Paul Scholes column: With the Premier League over for another year, here are my end of season awards

    Paul Scholes column

    With the Premier League over for another year, here are my end of season awards
    Heysel disaster 30th anniversary: Liverpool have seen too much tragedy to forget fateful day in Belgium

    Liverpool have seen too much tragedy to forget Heysel

    Thirty years ago, 39 fans waiting to watch a European Cup final died as a result of a fatal cocktail of circumstances. Ian Herbert looks at how a club dealt with this tragedy
    Amir Khan vs Chris Algieri: Khan’s audition for Floyd Mayweather may turn into a no-win situation, says Frank Warren

    Khan’s audition for Mayweather may turn into a no-win situation

    The Bolton fighter could be damned if he dazzles and damned if he doesn’t against Algieri, the man last seen being decked six times by Pacquiao, says Frank Warren
    Blundering Tony Blair quits as Middle East peace envoy – only Israel will miss him

    Blundering Blair quits as Middle East peace envoy – only Israel will miss him

    For Arabs – and for Britons who lost their loved ones in his shambolic war in Iraq – his appointment was an insult, says Robert Fisk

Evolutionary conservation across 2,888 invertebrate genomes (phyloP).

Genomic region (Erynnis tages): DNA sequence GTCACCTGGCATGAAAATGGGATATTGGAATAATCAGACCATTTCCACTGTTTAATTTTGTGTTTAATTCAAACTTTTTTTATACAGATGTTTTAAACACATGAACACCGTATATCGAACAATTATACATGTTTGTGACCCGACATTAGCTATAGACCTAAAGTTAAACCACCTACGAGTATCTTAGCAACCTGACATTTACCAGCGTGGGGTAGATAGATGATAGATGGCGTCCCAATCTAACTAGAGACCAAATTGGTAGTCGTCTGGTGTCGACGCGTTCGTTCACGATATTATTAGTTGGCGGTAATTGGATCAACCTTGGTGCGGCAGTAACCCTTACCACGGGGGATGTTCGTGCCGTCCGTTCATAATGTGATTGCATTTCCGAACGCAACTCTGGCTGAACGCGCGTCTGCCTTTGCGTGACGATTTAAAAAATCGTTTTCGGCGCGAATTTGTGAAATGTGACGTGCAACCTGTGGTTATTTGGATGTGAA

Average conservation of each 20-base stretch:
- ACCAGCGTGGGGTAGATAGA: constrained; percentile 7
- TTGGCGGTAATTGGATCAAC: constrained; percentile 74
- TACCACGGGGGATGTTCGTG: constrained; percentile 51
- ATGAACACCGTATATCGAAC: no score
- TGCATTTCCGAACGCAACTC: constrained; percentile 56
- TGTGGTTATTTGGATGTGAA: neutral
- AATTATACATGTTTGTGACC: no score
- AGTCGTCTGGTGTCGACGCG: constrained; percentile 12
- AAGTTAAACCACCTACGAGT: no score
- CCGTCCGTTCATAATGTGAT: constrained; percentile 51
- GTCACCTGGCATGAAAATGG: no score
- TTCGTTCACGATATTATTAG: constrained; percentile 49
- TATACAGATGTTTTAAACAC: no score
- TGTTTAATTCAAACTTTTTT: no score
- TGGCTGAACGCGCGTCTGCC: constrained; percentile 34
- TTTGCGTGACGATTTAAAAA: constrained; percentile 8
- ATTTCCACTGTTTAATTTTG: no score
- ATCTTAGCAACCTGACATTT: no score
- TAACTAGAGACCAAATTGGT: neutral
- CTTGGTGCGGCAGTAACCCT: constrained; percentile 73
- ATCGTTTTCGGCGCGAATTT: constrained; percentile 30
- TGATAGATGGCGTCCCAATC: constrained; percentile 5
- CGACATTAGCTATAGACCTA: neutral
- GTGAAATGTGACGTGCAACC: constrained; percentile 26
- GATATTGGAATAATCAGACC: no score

Fifa corruption arrests: All hail the Feds for riding to football's rescue

    Fifa corruption arrests

    All hail the Feds for riding to football's rescue, says Ian Herbert
    Isis in Syria: The Kurdish enclave still resisting the tyranny of President Assad and militant fighters

    The Kurdish enclave still resisting the tyranny of Assad and Isis

    In Syrian Kurdish cantons along the Turkish border, the progressive aims of the 2011 uprising are being enacted despite the war. Patrick Cockburn returns to Amuda
    How I survived Cambodia's Killing Fields: Acclaimed surgeon SreyRam Kuy celebrates her mother's determination to escape the US

    How I survived Cambodia's Killing Fields

    Acclaimed surgeon SreyRam Kuy celebrates her mother's determination to escape to the US
    Stephen Mangan interview: From posh buffoon to pregnant dad, the actor has quite a range

    How Stephen Mangan got his range

    Posh buffoon, hapless writer, pregnant dad - Mangan is certainly a versatile actor